So, Gandhi.

Part of studying a religion is studying the various leaders of that religion. (Apparently Gandhi counts.)

Gandhi is a high-caste Indian who considers himself a Brit. He is educated in Britain as a lawyer, and heads off to South Africa to do some lawyerin. Here’s where he feels discrimination for the first time. (He writes several letters protesting his treatment, after all, he says, Indians are way better than the blacks.) This is where he develops the idea for his passive resistance and uses it for Indian civil rights there. It fails. It’s not clear whether he tried to use any of that fancy education in law to go through legal channels, or just decided to ask thousands of his people to be harmed for his brilliant idea.

Then he wanders off, leaving South Africa behind, the apartheid system continues until 1993.

He comes back to India, and starts recruiting Indians for the war, though he personally refuses to serve.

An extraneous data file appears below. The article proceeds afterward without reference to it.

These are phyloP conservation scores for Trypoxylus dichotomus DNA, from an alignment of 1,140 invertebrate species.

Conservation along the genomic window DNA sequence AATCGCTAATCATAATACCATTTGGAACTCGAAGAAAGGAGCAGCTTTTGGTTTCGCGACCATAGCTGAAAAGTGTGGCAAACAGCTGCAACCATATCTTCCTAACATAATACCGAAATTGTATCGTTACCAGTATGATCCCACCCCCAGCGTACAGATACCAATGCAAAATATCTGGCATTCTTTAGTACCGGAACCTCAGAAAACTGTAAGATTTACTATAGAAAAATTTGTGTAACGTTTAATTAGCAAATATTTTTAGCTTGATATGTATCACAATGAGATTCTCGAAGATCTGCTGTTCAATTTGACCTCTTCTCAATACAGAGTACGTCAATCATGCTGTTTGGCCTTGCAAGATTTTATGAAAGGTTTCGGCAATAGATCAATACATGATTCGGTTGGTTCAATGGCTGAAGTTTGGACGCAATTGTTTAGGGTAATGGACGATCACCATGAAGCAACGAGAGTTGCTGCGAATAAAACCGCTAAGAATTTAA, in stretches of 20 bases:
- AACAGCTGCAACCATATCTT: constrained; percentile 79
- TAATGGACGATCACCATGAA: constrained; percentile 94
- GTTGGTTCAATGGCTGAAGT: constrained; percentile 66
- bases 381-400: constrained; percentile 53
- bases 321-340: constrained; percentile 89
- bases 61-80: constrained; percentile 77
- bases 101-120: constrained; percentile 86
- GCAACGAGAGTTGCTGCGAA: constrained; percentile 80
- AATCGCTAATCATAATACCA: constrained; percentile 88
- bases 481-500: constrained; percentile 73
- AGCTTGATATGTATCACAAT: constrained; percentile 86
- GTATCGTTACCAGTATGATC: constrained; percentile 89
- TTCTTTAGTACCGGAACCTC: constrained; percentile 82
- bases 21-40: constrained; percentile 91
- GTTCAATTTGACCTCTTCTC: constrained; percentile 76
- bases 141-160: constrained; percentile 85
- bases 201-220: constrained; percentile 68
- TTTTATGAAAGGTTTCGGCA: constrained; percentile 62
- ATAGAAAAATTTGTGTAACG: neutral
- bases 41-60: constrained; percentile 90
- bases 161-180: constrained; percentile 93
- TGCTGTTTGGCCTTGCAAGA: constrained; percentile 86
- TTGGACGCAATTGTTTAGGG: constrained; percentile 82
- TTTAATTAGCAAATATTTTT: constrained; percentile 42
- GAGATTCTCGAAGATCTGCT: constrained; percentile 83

He asks his people to go back to a time when they lived off the land and made their own clothes.
He organizes protests to this effect and leads a grand civil disobedience effort against the British factories.

And then quits, leaving thousands of supporters hanging. He wanders off again.

He does some jail time where he practices his fasting, and then when he gets out, jumps in bed with the Ottoman Turk Mulsims, promising to support their drive to restore the Caliphate, in return for the support of Indian Muslims. Only, the Indian Muslims didn’t get a say, and this was not what they wanted. He opposed Indian Muslims being able to choose their own leaders, and to have their own state. He also failed to understand Muslim theology. (He wasn’t about to compromise his vision with the facts.)